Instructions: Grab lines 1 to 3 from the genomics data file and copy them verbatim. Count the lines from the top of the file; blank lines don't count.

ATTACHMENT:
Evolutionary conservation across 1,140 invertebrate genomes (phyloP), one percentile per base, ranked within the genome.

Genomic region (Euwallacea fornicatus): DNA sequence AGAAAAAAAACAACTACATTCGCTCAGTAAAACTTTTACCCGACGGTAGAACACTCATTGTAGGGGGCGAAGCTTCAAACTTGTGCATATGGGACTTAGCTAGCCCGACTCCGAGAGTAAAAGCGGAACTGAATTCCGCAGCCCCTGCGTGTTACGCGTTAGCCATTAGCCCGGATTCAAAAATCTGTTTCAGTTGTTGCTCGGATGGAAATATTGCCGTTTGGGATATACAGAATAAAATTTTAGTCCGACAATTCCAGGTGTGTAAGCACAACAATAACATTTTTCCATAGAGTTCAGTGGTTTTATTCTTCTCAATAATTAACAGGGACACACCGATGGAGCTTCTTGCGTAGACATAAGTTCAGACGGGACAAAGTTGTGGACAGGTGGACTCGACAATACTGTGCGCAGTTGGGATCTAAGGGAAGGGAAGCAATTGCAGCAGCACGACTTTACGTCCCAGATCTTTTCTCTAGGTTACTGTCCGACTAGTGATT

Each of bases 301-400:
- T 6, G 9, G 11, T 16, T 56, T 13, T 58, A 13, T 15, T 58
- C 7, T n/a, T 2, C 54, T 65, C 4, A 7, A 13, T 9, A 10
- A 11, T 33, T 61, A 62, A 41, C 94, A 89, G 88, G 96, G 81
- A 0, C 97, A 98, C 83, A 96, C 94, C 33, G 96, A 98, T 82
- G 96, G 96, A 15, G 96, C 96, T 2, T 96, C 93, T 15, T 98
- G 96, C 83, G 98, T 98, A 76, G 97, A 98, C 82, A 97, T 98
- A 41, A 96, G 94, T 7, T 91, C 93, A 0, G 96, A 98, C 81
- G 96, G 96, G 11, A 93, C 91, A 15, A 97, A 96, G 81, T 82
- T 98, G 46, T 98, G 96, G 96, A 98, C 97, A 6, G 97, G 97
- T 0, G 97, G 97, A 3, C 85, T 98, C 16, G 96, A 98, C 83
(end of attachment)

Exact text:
Evolutionary conservation across 1,140 invertebrate genomes (phyloP), one percentile per base, ranked within the genome.

Genomic region (Euwallacea fornicatus): DNA sequence AGAAAAAAAACAACTACATTCGCTCAGTAAAACTTTTACCCGACGGTAGAACACTCATTGTAGGGGGCGAAGCTTCAAACTTGTGCATATGGGACTTAGCTAGCCCGACTCCGAGAGTAAAAGCGGAACTGAATTCCGCAGCCCCTGCGTGTTACGCGTTAGCCATTAGCCCGGATTCAAAAATCTGTTTCAGTTGTTGCTCGGATGGAAATATTGCCGTTTGGGATATACAGAATAAAATTTTAGTCCGACAATTCCAGGTGTGTAAGCACAACAATAACATTTTTCCATAGAGTTCAGTGGTTTTATTCTTCTCAATAATTAACAGGGACACACCGATGGAGCTTCTTGCGTAGACATAAGTTCAGACGGGACAAAGTTGTGGACAGGTGGACTCGACAATACTGTGCGCAGTTGGGATCTAAGGGAAGGGAAGCAATTGCAGCAGCACGACTTTACGTCCCAGATCTTTTCTCTAGGTTACTGTCCGACTAGTGATT

Each of bases 301-400: